Apple Keeps Top Spot In Media Value
Apple reclaimed the No. 1 spot in the top 20 global brands for media value, thanks to buzz about the iPhone 4S release and Steve Jobs' death, according to a report. The company generated $301,007 value in news media; $309,190 in social media; and $289,765 in Twitter. It built a business model by delivering fun gadgets on popeietary systems that lock consumers into digital content and cloud services.
Both events -- the iPhone 4S release and Steve Jobs' death -- generated more than $151 million of media value in three days. The Media Value Report: Brand Exposure Analysis Q4 2011 points to Apple's sales and profit records for the quarter and fiscal year, breaking through $100 billion. The company's plans to change the television industry also generated excitement.
Apple's iPhone 4S smartphone remains one of the most desired by consumers, although Google's Android continues to gain momentum. Of the consumers who got a new smartphone between September and December, 44.5% surveyed said they chose an iPhone, compared with just 25.1% in October, according to Nielsen.
Sliding to No. 2, the General Sentiment report finds news and social media discussions about Google declined in Q4. The company failed to recreate the buzz from its Q3 Motorola Mobility and Zagat purchases. Google did attract attention to its online music store intended to compete with Apple's iTunes and Amazon's music store. New media generated $198,225 in buzz value; $345,117 in social media; and $228,9888 in Twitter.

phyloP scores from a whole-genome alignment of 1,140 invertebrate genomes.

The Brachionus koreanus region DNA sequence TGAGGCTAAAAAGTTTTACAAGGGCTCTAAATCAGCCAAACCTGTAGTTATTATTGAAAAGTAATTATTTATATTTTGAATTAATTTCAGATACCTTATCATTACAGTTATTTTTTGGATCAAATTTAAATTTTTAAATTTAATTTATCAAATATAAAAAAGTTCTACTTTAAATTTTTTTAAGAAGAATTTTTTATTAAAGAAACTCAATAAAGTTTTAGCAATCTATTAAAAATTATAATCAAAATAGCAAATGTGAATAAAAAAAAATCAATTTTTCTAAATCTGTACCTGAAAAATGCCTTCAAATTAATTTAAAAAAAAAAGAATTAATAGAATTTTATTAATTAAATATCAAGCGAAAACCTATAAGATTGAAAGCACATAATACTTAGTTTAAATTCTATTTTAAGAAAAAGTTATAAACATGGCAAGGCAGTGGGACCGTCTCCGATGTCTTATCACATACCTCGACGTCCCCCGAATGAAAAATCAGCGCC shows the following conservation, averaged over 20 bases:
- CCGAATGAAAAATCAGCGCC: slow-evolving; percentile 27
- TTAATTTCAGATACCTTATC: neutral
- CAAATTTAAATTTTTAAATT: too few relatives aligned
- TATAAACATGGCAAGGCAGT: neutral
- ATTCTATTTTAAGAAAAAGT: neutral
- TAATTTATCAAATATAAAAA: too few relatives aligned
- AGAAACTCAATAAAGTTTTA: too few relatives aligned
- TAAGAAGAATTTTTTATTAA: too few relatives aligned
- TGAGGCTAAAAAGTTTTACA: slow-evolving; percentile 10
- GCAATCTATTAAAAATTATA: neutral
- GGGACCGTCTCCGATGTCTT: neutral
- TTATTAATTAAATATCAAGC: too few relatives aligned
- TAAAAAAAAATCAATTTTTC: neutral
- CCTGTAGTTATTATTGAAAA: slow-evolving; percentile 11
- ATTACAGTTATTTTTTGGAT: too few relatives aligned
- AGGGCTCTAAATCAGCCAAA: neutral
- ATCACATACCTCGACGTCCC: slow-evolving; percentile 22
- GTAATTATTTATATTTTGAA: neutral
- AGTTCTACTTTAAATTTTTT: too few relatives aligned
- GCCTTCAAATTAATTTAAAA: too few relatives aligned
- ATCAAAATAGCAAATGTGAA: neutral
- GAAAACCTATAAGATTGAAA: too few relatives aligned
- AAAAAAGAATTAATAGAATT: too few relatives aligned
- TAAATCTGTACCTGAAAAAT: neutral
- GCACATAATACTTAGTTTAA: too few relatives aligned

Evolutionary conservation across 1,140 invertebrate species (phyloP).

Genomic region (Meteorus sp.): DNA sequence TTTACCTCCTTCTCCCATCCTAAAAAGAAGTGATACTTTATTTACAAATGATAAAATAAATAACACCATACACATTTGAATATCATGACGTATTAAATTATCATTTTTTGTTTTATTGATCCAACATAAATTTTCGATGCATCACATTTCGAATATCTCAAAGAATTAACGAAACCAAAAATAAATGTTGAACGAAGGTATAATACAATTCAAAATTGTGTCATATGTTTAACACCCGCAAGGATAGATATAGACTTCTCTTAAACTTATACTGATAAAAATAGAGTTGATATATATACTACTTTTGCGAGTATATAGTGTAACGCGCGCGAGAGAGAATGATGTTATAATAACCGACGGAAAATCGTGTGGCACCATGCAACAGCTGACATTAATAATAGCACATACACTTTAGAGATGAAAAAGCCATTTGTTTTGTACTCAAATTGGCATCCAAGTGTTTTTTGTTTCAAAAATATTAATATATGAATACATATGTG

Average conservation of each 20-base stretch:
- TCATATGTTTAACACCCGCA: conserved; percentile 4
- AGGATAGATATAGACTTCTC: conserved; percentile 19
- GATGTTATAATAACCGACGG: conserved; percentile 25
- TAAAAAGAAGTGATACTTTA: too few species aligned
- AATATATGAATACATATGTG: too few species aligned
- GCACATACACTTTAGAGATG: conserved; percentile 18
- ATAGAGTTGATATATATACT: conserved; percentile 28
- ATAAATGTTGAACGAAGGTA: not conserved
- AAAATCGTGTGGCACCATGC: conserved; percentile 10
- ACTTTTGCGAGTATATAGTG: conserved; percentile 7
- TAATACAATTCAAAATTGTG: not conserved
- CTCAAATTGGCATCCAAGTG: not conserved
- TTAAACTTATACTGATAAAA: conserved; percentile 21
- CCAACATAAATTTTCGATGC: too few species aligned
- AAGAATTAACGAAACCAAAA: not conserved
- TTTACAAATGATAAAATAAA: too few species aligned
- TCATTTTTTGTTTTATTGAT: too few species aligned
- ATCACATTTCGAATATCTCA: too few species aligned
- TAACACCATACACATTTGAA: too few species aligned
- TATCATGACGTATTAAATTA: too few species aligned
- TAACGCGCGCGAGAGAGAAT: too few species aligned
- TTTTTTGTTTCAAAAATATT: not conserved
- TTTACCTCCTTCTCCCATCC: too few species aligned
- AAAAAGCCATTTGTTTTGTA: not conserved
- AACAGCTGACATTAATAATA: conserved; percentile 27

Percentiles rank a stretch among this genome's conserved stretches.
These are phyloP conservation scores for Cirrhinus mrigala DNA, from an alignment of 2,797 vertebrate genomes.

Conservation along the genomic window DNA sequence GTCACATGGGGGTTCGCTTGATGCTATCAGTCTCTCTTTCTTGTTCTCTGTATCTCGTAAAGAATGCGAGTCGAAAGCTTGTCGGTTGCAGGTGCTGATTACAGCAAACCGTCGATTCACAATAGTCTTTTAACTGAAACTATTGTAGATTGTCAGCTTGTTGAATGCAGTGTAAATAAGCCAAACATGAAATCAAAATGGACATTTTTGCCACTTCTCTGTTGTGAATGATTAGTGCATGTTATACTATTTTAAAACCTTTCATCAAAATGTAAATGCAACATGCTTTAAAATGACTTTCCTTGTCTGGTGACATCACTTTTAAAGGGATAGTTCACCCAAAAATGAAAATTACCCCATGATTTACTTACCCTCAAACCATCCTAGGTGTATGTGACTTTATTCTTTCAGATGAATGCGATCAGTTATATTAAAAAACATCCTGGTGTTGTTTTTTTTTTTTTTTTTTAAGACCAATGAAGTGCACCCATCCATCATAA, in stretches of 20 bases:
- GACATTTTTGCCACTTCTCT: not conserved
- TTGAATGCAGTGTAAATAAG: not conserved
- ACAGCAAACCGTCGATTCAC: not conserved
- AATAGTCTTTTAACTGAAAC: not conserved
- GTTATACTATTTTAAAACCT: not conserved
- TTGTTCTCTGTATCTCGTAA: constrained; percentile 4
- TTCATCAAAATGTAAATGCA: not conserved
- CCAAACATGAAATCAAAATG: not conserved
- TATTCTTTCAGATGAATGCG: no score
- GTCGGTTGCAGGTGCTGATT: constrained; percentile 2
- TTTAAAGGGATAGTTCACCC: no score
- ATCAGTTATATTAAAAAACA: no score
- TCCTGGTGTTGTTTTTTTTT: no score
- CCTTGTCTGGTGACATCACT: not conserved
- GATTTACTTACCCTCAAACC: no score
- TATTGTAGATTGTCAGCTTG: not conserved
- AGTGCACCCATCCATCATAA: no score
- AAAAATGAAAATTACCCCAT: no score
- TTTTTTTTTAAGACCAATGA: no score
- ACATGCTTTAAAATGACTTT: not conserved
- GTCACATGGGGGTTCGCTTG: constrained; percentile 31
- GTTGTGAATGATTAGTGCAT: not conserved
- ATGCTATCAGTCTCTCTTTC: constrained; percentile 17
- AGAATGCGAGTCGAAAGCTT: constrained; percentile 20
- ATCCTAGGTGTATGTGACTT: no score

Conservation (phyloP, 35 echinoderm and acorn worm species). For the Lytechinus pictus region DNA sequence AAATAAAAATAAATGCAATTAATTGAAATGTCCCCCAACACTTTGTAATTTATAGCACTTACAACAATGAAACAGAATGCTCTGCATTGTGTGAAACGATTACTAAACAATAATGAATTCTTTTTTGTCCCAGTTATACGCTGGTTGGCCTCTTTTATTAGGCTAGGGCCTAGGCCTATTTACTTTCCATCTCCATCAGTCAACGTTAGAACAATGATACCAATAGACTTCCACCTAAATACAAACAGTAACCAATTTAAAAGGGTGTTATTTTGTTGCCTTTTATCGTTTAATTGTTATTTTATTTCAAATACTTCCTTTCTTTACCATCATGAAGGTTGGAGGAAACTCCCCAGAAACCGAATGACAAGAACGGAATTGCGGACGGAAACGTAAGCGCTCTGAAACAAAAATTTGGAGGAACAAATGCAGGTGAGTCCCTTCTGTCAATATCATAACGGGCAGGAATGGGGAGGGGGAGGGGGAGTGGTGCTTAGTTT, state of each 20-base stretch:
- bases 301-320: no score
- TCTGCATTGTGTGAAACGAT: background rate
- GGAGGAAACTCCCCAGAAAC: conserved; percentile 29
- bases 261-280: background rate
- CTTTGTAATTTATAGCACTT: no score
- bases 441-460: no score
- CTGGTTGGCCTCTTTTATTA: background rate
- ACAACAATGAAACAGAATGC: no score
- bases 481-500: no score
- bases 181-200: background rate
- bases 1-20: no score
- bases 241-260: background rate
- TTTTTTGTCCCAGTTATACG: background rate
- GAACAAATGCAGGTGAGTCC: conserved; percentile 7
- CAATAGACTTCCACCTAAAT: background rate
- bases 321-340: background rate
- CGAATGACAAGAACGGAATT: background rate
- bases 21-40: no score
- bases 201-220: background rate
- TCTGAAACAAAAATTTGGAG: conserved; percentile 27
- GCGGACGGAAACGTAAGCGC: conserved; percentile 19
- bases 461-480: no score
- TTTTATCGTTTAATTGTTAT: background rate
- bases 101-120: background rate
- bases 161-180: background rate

Google also attracted attention with its airline flight search service that reached into the online travel industry. It ended 2011 with more than 150 million users per month, making it the top digital U.S. Web company.
Microsoft took the No. 3 spot, declining slightly. The company tried to create buzz by talking about future products, and by the year's-end, most of the talk centered on a new "superphone" running Windows 8. News media generated $79,156; social media $209,289; and Twitter, $78,189.
Rounding out the top 10, Hewlett- Packard stepped in line at No. 4, followed by Yahoo, Sony, Samsung, Disney, Intel, and BlackBerry, respectively.
Although a top Perception Media Value Loser last quarter, L'Oreal bounced back to take the No. 1 spot in the Perception Media Value Winner category with the acquisition of Pacific Bioscience Laboratories. Johnson & Johnson took the No.2 spot, followed by Heinz, Cartier, Ikea, Johnnie Walker, Moet & Chandon, Smirnoff, SAP and Santander, respectively.
The top 10 losers when it comes to Perception Media Value include Danone, Allanz, Honda, Panasonic, Zurich Financial, Reuters, Intel, Toyota, Kellogg's and John Deere.
The General Sentiment Media Value Report calculates the dollar value of the buzz, content and conversation online created through product launches, ad campaigns, earnings reports and more.
The media value measures the impact and assigns positive value to all mentions of the brand determined by sentiments. Perception value separates the effect of sentiment on the brand's value by assigning a score to both positive and negative mentions.